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Learn About the American Flag
Without an understanding of the country’s foundation, children are sometimes swept along in the emotion of patriotism without really understanding what a true love for country involves. The following activities help your students grasp the history, symbolism and significance of “Old Glory," as they plan a community program to commemorate Flag Day on June 14.
- Students will recognize the symbolism of the United States flag, including the stripes, the stars and the colors.
- Students will explain the origin of the U.S. flag and identify the changes to the flag over time.
- Students will explain the history of the Flag Day observance.
- Students will practice research, writing, and speaking skills.
Divide students into three groups. Assign each group one of the following research topics upon which they are to become the class experts:
- Origin of the U.S. flag and its symbolism
- History of Flag Day observances
- Flag etiquette for display, folding, disposing and other uses
As groups research the assigned topic, they will create fact sheets to share with the other students in the class. In addition, the groups should write three to five multiple-choice questions that you will use on a class quiz.
Regroup the students so that one member from each of the original groups is in each of the new ones.
Using their fact sheets, topic “experts" teach the remaining group members the important information about their individual topics.
Group members should check one another’s understanding of the concepts, using the questions written by the original groups. They should be sure that everyone not only knows the correct answer, but also why it is correct, since the order of the answers may not be the same at test time.
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Plan a Celebration!
Reform the original “expert" groups. These groups will prepare the components of the community program, as well as the decorations for the ceremony.
Assign the groups the following tasks:
Write a three to five minute speech in which the group explains how a flag should be used and cared for.
Find or write a poem about respecting the flag.
Make a mural that shows proper flag care and etiquette. The mural should be at least 3 feet by 6 feet.
Flag History and Symbolism
Write a three to five minute skit that explains the origin of the U.S. flag and the symbols used on it.
Find or write a poem about the flag as a symbol of the United States.
Make an illustrated timeline to show the changes in the U.S. flag from its beginning to today. The timeline should be at least 3 feet by 6 feet.
Flag Day History
Write a three- to five-minute speech that explains how this day started, how it has been celebrated during its history, and why we continue to celebrate today.
Find or write a song about the flag that matches the reasons for celebrating this special day.
Make a mural about Flag Day celebrations and their history. The mural should be at least 3 feet by 6 feet.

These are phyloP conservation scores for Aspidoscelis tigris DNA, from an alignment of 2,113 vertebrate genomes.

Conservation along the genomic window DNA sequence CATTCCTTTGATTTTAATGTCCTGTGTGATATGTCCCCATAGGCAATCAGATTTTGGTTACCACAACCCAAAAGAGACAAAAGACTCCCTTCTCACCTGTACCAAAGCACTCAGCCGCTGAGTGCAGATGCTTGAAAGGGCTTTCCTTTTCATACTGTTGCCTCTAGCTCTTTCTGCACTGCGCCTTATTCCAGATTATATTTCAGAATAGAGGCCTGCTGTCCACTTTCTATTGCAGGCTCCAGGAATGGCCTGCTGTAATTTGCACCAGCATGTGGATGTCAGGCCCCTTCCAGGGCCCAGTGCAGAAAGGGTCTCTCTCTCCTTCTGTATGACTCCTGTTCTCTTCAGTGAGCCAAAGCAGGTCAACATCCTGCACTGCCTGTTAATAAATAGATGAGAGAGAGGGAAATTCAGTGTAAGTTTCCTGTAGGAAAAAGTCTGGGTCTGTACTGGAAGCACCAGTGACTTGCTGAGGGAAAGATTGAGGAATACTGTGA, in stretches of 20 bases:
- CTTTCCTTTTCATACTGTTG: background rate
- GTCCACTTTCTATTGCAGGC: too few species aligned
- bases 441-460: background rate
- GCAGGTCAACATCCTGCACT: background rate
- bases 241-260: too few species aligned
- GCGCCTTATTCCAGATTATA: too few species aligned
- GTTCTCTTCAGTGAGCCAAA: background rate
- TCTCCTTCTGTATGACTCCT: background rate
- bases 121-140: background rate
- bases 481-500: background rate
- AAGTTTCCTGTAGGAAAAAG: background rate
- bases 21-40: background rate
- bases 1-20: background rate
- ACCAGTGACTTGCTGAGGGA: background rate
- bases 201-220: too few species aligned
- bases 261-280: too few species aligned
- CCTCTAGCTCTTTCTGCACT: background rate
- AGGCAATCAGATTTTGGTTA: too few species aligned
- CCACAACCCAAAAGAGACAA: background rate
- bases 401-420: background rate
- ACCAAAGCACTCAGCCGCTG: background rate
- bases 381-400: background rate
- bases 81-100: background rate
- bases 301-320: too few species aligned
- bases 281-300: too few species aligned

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Spreading the Word
Review the style of a journalism lede (5Ws and 1H) and the inverted pyramid used for news writing.
Ask students to write press releases for newspapers, as well as radio and television stations, to explain the significance of Flag Day and to announce the ceremony sponsored by the class. Encourage them to write in a manner that a journalist could use the release for publication.
Next, review the elements of a friendly letter. Ask students to draft compelling letters of invitation to send to special guests, such as community dignitaries or veterans’ groups.
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Having Fun with Flag Day
Provide students with shrinkable plastic and markers or paint, along with key rings. Allow them to make their own flag key chains by drawing and coloring flags on the plastic. Punch a small hole in one corner and place the flags in a toaster oven to bake according to the manufacturer’s directions. Thread the cooled flags on key rings.
Expand the craft project by letting students make key chains, safety pin and bead flag pins or unity pins for the invited guests.
Reinforce the lessons you’ve taught on literary elements by having students write alliterative poems about flags and Flag Day. After the poems are illustrated, compile a class book and provide each student with a copy.
With these Flag Day activities, you and your students will gain new understanding of the significance of the national symbol and have fun in the process. Students can take pride in knowing that they have helped to educate the community, as well.
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For more information on Flag Day or the U.S. flag, check these sites:
Flag Folding, http://www.usflag.org/fold.flag.html
Flag Facts for Flag Day, http://edsitement.neh.gov/lesson-plan/stars-and-stripes-forever-flag-facts-flag-day
National/Historic American Flags, http://www.law.ou.edu/hist/flags/fedflag.shtml
The following sites provide a collection of poems and short stories appropriate to Flag Day studies:
Printable Flag Day Short Stories for Children, http://www.apples4theteacher.com/holidays/flag-day/short-stories/Flag Day Poems and Rhymes Patriotic Poetry, http://www.apples4theteacher.com/holidays/flag-day/poems-rhymes/%20
The ideas for these lessons come from the author's 20 years' experience in education.